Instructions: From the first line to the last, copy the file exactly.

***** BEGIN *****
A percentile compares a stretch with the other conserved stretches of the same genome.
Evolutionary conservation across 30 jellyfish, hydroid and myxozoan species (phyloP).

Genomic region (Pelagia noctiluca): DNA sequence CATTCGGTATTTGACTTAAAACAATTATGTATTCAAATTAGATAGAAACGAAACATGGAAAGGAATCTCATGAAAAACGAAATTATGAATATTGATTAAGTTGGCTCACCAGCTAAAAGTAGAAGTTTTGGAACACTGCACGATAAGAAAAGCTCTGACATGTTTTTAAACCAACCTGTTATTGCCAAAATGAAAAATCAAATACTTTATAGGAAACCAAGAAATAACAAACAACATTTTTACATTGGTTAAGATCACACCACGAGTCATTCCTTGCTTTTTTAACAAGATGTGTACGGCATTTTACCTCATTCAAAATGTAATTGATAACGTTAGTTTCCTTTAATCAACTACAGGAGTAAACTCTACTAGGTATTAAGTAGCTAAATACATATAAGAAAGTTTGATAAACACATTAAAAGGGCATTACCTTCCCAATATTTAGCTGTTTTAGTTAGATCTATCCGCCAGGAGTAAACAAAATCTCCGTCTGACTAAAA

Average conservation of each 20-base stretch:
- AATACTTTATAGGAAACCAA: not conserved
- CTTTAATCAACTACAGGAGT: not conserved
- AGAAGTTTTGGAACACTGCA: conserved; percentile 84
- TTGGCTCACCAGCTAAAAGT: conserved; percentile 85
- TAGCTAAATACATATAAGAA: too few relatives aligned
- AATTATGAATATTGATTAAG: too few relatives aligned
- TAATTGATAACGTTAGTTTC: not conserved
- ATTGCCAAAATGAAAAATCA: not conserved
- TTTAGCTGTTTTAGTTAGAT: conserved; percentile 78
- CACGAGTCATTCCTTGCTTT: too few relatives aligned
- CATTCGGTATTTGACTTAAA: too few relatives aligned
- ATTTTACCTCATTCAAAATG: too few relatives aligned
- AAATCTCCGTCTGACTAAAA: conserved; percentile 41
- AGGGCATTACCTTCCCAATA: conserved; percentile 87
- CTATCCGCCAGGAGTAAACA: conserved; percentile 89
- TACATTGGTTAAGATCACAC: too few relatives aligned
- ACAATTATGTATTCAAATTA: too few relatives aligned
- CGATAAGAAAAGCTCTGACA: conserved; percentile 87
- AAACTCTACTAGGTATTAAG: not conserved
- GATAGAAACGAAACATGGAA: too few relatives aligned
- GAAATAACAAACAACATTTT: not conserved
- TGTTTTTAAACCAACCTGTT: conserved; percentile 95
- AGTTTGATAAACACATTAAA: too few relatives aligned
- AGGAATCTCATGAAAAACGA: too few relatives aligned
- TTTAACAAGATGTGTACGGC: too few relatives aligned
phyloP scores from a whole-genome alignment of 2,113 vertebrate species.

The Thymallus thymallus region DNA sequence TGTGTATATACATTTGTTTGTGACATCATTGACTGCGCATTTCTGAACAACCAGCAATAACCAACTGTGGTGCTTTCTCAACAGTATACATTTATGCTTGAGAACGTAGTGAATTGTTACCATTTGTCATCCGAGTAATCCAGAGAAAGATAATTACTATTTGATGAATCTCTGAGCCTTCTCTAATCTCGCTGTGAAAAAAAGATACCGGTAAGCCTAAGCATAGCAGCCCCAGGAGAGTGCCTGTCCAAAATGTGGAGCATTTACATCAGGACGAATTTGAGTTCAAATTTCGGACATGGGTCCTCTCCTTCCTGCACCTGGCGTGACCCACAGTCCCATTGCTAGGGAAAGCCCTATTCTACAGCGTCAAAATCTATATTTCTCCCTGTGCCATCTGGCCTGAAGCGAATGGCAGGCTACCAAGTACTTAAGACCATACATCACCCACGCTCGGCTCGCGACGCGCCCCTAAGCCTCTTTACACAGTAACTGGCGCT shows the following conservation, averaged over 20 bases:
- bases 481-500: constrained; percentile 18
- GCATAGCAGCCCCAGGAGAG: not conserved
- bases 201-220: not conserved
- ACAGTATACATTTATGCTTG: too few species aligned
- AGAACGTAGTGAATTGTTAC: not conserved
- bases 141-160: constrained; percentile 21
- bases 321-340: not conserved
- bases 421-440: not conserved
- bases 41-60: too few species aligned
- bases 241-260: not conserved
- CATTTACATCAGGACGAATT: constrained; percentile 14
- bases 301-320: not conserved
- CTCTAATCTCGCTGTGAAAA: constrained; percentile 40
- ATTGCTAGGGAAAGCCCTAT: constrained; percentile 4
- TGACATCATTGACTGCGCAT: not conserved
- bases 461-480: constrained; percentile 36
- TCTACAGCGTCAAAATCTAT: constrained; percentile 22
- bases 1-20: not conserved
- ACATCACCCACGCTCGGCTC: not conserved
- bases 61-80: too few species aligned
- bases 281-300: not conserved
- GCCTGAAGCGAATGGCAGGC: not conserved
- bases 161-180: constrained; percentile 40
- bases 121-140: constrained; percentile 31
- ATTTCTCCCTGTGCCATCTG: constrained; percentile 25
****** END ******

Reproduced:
A percentile compares a stretch with the other conserved stretches of the same genome.
Evolutionary conservation across 30 jellyfish, hydroid and myxozoan species (phyloP).

Genomic region (Pelagia noctiluca): DNA sequence CATTCGGTATTTGACTTAAAACAATTATGTATTCAAATTAGATAGAAACGAAACATGGAAAGGAATCTCATGAAAAACGAAATTATGAATATTGATTAAGTTGGCTCACCAGCTAAAAGTAGAAGTTTTGGAACACTGCACGATAAGAAAAGCTCTGACATGTTTTTAAACCAACCTGTTATTGCCAAAATGAAAAATCAAATACTTTATAGGAAACCAAGAAATAACAAACAACATTTTTACATTGGTTAAGATCACACCACGAGTCATTCCTTGCTTTTTTAACAAGATGTGTACGGCATTTTACCTCATTCAAAATGTAATTGATAACGTTAGTTTCCTTTAATCAACTACAGGAGTAAACTCTACTAGGTATTAAGTAGCTAAATACATATAAGAAAGTTTGATAAACACATTAAAAGGGCATTACCTTCCCAATATTTAGCTGTTTTAGTTAGATCTATCCGCCAGGAGTAAACAAAATCTCCGTCTGACTAAAA

Average conservation of each 20-base stretch:
- AATACTTTATAGGAAACCAA: not conserved
- CTTTAATCAACTACAGGAGT: not conserved
- AGAAGTTTTGGAACACTGCA: conserved; percentile 84
- TTGGCTCACCAGCTAAAAGT: conserved; percentile 85
- TAGCTAAATACATATAAGAA: too few relatives aligned
- AATTATGAATATTGATTAAG: too few relatives aligned
- TAATTGATAACGTTAGTTTC: not conserved
- ATTGCCAAAATGAAAAATCA: not conserved
- TTTAGCTGTTTTAGTTAGAT: conserved; percentile 78
- CACGAGTCATTCCTTGCTTT: too few relatives aligned
- CATTCGGTATTTGACTTAAA: too few relatives aligned
- ATTTTACCTCATTCAAAATG: too few relatives aligned
- AAATCTCCGTCTGACTAAAA: conserved; percentile 41
- AGGGCATTACCTTCCCAATA: conserved; percentile 87
- CTATCCGCCAGGAGTAAACA: conserved; percentile 89
- TACATTGGTTAAGATCACAC: too few relatives aligned
- ACAATTATGTATTCAAATTA: too few relatives aligned
- CGATAAGAAAAGCTCTGACA: conserved; percentile 87
- AAACTCTACTAGGTATTAAG: not conserved
- GATAGAAACGAAACATGGAA: too few relatives aligned
- GAAATAACAAACAACATTTT: not conserved
- TGTTTTTAAACCAACCTGTT: conserved; percentile 95
- AGTTTGATAAACACATTAAA: too few relatives aligned
- AGGAATCTCATGAAAAACGA: too few relatives aligned
- TTTAACAAGATGTGTACGGC: too few relatives aligned
phyloP scores from a whole-genome alignment of 2,113 vertebrate species.

The Thymallus thymallus region DNA sequence TGTGTATATACATTTGTTTGTGACATCATTGACTGCGCATTTCTGAACAACCAGCAATAACCAACTGTGGTGCTTTCTCAACAGTATACATTTATGCTTGAGAACGTAGTGAATTGTTACCATTTGTCATCCGAGTAATCCAGAGAAAGATAATTACTATTTGATGAATCTCTGAGCCTTCTCTAATCTCGCTGTGAAAAAAAGATACCGGTAAGCCTAAGCATAGCAGCCCCAGGAGAGTGCCTGTCCAAAATGTGGAGCATTTACATCAGGACGAATTTGAGTTCAAATTTCGGACATGGGTCCTCTCCTTCCTGCACCTGGCGTGACCCACAGTCCCATTGCTAGGGAAAGCCCTATTCTACAGCGTCAAAATCTATATTTCTCCCTGTGCCATCTGGCCTGAAGCGAATGGCAGGCTACCAAGTACTTAAGACCATACATCACCCACGCTCGGCTCGCGACGCGCCCCTAAGCCTCTTTACACAGTAACTGGCGCT shows the following conservation, averaged over 20 bases:
- bases 481-500: constrained; percentile 18
- GCATAGCAGCCCCAGGAGAG: not conserved
- bases 201-220: not conserved
- ACAGTATACATTTATGCTTG: too few species aligned
- AGAACGTAGTGAATTGTTAC: not conserved
- bases 141-160: constrained; percentile 21
- bases 321-340: not conserved
- bases 421-440: not conserved
- bases 41-60: too few species aligned
- bases 241-260: not conserved
- CATTTACATCAGGACGAATT: constrained; percentile 14
- bases 301-320: not conserved
- CTCTAATCTCGCTGTGAAAA: constrained; percentile 40
- ATTGCTAGGGAAAGCCCTAT: constrained; percentile 4
- TGACATCATTGACTGCGCAT: not conserved
- bases 461-480: constrained; percentile 36
- TCTACAGCGTCAAAATCTAT: constrained; percentile 22
- bases 1-20: not conserved
- ACATCACCCACGCTCGGCTC: not conserved
- bases 61-80: too few species aligned
- bases 281-300: not conserved
- GCCTGAAGCGAATGGCAGGC: not conserved
- bases 161-180: constrained; percentile 40
- bases 121-140: constrained; percentile 31
- ATTTCTCCCTGTGCCATCTG: constrained; percentile 25